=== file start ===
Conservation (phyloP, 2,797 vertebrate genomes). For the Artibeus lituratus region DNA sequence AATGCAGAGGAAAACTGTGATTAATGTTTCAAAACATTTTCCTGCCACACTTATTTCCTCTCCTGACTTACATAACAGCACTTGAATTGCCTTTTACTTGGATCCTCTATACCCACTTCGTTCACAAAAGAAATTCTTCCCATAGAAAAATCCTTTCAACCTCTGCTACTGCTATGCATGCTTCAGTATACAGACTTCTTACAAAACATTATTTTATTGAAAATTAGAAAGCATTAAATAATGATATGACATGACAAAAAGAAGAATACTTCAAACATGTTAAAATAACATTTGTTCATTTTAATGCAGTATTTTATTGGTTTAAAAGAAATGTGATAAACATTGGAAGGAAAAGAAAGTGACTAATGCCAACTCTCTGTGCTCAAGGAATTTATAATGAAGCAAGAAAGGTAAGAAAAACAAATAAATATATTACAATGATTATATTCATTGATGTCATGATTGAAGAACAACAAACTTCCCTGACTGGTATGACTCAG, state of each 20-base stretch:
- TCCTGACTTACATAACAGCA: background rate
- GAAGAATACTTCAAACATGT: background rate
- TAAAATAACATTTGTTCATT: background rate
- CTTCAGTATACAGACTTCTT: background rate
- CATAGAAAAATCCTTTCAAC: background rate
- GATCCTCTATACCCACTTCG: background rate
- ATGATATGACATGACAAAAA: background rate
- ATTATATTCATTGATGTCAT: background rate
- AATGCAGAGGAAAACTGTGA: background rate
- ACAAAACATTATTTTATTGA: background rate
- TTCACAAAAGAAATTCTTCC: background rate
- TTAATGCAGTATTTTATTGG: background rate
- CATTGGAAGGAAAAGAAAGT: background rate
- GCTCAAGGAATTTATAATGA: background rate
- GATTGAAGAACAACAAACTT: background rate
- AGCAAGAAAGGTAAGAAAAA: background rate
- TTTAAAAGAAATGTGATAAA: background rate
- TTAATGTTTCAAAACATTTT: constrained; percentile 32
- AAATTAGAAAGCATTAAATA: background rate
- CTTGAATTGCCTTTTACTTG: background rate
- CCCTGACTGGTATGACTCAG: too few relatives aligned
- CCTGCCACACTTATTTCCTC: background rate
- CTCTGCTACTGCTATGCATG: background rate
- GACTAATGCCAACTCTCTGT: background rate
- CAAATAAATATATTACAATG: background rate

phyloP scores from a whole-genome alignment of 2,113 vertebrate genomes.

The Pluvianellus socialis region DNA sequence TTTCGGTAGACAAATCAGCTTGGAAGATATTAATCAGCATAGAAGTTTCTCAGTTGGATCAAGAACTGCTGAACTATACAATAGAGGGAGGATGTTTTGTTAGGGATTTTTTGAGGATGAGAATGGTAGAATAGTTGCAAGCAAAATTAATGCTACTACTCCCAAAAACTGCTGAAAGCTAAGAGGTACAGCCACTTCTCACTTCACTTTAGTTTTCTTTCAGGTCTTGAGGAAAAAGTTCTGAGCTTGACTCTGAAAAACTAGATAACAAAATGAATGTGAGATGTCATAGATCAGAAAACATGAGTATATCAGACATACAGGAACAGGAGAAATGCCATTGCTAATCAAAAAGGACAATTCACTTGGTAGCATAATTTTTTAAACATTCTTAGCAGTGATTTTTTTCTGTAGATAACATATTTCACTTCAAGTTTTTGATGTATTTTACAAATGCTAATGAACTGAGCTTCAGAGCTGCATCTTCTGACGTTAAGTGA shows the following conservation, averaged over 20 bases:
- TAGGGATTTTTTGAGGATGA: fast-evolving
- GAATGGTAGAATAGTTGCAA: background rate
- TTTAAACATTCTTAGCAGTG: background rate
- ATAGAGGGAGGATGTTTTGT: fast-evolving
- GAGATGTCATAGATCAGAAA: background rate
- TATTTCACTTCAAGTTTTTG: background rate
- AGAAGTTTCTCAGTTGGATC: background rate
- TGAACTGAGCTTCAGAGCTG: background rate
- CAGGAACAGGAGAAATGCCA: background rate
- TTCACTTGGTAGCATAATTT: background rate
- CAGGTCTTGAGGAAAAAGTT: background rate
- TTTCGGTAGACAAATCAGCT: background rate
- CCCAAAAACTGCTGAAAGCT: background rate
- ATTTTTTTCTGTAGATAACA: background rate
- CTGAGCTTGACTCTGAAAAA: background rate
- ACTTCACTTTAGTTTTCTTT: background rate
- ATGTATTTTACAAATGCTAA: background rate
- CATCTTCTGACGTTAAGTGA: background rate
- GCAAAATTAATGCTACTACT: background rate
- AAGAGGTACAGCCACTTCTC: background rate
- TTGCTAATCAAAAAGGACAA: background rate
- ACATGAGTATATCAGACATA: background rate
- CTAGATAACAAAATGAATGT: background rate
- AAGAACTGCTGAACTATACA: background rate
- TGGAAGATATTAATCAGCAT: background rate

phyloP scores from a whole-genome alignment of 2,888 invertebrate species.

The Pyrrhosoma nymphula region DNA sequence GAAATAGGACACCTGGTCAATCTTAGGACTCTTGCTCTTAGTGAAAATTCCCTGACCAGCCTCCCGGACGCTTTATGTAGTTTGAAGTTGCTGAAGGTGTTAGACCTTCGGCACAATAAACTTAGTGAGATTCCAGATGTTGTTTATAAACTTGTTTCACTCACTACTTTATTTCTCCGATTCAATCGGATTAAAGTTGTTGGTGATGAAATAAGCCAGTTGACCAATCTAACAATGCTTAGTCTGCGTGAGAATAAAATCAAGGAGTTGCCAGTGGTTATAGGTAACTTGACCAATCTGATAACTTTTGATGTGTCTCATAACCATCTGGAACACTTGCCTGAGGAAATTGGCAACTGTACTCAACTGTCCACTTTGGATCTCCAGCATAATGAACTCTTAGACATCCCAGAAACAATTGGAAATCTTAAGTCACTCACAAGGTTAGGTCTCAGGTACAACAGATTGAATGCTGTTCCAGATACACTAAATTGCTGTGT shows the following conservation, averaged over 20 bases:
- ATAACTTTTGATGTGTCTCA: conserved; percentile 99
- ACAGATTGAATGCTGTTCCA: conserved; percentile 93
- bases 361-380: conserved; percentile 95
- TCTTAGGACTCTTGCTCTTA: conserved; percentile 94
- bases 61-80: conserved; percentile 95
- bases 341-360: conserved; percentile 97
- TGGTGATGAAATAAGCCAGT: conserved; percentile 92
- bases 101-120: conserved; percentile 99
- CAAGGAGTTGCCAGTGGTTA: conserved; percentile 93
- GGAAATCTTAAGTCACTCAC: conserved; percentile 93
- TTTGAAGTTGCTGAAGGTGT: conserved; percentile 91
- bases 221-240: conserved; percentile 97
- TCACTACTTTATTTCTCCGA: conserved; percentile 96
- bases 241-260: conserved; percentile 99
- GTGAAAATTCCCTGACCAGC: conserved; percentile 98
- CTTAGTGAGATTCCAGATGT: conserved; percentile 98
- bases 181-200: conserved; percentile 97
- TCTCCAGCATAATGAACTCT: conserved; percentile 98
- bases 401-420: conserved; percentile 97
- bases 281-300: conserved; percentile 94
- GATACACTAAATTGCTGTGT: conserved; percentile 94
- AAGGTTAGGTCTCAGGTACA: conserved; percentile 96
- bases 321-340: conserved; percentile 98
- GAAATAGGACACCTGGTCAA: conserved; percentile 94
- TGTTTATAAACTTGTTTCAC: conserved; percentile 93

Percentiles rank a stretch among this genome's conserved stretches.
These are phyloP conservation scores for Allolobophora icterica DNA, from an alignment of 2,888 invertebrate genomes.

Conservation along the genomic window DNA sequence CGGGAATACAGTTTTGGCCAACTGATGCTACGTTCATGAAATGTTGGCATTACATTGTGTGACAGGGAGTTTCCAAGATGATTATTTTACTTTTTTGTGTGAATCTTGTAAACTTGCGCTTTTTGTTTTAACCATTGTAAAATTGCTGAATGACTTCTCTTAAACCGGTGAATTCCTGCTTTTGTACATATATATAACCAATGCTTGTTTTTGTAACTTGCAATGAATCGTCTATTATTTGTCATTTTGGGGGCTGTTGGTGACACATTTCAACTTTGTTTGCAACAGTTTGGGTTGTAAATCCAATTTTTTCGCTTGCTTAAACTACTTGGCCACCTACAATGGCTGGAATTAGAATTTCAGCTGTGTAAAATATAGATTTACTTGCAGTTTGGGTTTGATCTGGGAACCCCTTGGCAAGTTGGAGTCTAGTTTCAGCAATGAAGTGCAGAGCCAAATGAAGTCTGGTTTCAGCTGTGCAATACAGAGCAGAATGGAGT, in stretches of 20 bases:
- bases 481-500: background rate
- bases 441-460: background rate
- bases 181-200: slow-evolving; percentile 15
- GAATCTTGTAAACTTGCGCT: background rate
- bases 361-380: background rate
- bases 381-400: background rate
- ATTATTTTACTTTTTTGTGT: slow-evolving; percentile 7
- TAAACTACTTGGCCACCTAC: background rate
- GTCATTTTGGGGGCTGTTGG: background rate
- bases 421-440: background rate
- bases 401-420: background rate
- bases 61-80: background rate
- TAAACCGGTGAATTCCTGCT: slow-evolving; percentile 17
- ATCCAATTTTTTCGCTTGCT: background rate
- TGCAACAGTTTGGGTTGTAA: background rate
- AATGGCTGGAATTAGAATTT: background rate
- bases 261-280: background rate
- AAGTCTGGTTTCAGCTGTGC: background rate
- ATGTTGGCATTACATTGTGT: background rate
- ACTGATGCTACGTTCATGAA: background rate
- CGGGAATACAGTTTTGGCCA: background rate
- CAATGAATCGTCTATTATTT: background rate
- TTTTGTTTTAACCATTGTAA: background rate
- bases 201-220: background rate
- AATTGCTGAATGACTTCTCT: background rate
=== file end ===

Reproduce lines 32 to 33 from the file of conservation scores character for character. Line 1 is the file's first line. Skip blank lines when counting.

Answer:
- ATAGAGGGAGGATGTTTTGT: fast-evolving
- GAGATGTCATAGATCAGAAA: background rate